I adopted the incredible podcast The Lonely Palette, created and hosted by Tamar Avishai, an adjunct lecturer at the Museum of Fine Arts, Boston, for my students to learn how to conceptualize and plan their own podcasts. Describing itself as “the podcast that returns art history to the masses, one painting at a time,” The Lonely Palette offers listeners an in-depth and accessible portrait of the aesthetic, historical, biographical, and cultural significances operating in a single piece of visual art. Like with their visit to the High Museum, students responded to a questionnaire about multiple episodes of The Lonely Palette that allowed them to familiarize themselves with the podcast’s form, tonal range, and techniques, and investigated Avishai’s construction of the significance of the question “What do you see?” One of most effective techniques in The Lonely Palette is each episode’s cold opening where, before any introduction or context, listeners are met by the voices of museum-goers responding to exactly that question, “What do you see?” as they stand in the gallery looking at a painting. As listeners we’re not there in the gallery with them and privy to the visual information that inform our own descriptions, but these carefully arranged reactions document multiple viewers’ responses, often ranging from the ecstatic to the suspicious, the specific to the obvious, and create a generous shared space for us as listeners to also try and test our own responses to the painting. Students also create a storyboard for one of the four episodes they listen to, like the one featured here on the episode about Roy Lichtenstein’s “Ohhh…Alright…” (1964). These storyboards, which are both textual and visual, help students bridge the challenging process of organizing descriptions of visual art in an oral medium.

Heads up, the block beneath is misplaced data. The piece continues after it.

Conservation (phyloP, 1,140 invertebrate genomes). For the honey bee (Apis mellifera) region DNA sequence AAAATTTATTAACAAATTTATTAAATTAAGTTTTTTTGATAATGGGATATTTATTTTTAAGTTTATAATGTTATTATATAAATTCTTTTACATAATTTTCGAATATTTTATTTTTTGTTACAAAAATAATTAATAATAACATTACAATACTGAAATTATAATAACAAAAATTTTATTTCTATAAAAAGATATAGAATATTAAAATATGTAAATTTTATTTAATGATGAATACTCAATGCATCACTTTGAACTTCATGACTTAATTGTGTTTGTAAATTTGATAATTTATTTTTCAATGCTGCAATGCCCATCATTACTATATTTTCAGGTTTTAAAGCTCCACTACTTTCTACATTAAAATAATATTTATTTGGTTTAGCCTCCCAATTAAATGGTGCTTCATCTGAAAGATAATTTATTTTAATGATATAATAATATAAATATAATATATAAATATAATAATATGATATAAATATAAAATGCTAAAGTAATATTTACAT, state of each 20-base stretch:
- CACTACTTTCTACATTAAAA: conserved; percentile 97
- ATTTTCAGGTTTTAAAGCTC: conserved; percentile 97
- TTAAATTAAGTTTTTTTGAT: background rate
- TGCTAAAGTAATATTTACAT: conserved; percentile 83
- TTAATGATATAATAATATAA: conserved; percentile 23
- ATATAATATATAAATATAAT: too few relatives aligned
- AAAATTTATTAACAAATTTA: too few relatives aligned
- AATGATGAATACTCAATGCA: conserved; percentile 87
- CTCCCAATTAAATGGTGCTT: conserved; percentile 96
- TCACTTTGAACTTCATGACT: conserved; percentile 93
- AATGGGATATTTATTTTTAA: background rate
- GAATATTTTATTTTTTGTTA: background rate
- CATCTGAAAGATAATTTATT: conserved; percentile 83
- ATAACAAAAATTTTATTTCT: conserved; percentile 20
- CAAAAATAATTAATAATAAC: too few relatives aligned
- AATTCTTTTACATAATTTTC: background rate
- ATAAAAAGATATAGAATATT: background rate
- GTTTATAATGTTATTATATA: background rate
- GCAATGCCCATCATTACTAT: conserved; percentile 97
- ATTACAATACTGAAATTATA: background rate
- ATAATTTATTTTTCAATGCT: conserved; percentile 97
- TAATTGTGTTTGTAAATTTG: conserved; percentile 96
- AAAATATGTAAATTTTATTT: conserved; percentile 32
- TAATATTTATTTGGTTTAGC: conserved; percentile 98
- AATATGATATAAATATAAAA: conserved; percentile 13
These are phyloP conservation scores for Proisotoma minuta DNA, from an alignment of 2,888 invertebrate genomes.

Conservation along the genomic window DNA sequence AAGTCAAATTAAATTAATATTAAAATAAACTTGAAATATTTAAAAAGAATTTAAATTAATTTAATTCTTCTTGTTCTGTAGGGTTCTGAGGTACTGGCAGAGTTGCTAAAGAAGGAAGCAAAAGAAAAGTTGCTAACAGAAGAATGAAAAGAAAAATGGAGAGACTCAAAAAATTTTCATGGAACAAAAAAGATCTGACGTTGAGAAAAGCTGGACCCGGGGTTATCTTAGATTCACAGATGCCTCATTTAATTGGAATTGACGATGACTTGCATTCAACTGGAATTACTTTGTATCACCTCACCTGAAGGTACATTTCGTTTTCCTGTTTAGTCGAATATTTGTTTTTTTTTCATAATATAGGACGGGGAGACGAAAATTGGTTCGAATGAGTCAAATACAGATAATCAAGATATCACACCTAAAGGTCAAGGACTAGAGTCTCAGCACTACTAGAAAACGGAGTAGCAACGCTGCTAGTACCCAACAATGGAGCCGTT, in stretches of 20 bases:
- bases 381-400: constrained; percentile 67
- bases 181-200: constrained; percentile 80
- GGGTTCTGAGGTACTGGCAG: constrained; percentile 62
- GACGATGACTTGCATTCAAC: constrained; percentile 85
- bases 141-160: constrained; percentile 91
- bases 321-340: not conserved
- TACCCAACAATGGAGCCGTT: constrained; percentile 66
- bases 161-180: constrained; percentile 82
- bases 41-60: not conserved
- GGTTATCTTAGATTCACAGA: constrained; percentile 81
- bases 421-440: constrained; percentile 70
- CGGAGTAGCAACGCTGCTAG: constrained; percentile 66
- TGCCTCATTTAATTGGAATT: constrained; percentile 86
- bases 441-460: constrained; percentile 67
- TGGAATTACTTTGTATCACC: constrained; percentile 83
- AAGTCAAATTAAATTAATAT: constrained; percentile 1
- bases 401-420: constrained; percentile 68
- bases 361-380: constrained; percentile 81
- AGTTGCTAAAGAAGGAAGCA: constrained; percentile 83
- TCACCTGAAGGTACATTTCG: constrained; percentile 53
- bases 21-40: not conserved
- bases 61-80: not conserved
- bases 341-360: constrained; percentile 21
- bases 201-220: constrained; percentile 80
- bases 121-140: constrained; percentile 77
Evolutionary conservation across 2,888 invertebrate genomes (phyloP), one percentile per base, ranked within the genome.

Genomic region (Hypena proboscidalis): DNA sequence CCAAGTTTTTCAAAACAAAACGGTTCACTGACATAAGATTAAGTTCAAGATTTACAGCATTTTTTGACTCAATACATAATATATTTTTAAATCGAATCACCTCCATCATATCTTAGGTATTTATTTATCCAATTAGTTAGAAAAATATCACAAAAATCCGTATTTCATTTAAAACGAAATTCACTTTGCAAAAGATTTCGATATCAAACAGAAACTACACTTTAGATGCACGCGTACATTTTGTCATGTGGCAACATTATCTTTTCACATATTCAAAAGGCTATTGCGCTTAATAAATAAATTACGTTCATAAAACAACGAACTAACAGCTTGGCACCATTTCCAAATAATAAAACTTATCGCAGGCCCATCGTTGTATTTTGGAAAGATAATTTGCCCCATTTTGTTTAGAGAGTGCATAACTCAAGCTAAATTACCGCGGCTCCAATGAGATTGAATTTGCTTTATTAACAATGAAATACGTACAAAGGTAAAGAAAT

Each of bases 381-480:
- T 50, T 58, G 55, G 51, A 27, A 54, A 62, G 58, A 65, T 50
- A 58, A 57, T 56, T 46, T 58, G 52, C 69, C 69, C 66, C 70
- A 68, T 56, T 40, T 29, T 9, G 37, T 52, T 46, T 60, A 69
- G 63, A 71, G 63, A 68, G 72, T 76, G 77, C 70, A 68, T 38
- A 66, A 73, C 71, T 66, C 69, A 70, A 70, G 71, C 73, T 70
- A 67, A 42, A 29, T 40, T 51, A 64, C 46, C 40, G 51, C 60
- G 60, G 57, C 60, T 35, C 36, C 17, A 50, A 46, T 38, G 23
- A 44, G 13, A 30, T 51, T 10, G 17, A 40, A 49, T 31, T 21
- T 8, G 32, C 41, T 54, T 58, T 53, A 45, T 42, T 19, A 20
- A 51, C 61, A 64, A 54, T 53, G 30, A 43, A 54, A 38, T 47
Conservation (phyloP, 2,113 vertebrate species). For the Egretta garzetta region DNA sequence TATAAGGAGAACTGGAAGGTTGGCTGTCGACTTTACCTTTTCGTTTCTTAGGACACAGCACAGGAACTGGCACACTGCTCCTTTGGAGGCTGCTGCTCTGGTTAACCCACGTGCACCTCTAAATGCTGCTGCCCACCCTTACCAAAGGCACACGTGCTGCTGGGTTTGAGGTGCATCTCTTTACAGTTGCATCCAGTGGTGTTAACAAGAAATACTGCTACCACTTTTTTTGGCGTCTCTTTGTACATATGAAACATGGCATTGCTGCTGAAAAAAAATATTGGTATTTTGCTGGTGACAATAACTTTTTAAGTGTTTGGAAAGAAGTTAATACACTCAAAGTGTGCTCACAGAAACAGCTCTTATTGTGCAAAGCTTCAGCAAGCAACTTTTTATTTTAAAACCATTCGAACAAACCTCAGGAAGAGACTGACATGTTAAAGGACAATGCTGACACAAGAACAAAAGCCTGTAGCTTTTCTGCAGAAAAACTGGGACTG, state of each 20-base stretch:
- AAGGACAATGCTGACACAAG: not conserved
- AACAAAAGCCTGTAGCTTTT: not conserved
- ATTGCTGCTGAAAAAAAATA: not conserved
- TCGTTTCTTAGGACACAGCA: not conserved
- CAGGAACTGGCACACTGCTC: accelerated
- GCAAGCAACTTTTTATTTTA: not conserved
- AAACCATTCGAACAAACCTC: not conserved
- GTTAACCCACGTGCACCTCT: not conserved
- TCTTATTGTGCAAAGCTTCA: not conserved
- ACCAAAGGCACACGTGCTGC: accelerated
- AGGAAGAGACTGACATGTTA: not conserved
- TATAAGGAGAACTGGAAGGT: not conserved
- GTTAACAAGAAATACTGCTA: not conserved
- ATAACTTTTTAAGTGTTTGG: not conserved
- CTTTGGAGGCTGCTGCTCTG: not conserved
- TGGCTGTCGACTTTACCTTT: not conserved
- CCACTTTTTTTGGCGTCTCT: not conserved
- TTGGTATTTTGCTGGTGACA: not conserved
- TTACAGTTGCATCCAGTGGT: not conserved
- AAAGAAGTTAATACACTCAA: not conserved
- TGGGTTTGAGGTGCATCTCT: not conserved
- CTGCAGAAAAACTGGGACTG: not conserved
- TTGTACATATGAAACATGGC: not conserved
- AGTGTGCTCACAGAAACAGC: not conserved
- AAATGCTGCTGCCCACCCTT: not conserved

My students followed this process in my Spring 2018, Spring 2019, and Fall 2019 courses and each semester they’ve produced impressive podcast episodes, some exploring well-known avant-garde artists like Sol LeWitt and others researching “minor” New York School artists such as George Schneeman and Joe Brainard. Making their podcasts, students used their experiences visiting the High Museum of Art to consider the relationships between viewer, curator, artist, and the art object itself. This rhetorical awareness of the aesthetics of making and looking, and how art affects public and personal space simultaneously, allowed students to produce insightful podcasts in which, as first-year engineers and computer scientists, they become informed amateur art historians. The eight examples below highlight the range of communicative challenges offered by such an assignment. The techniques that students experimented with to explore visual art in the popular medium of a podcast include the production of detailed written descriptions of visual art akin to process descriptions in technical writing, creating an informative and engaging listening environment for an audience, utilizing primary and secondary sources in multiple mediums, and translating the discourse of an expert to a general audience. More examples as well as assignment sheets for these podcasts can be found at my professional website here and here.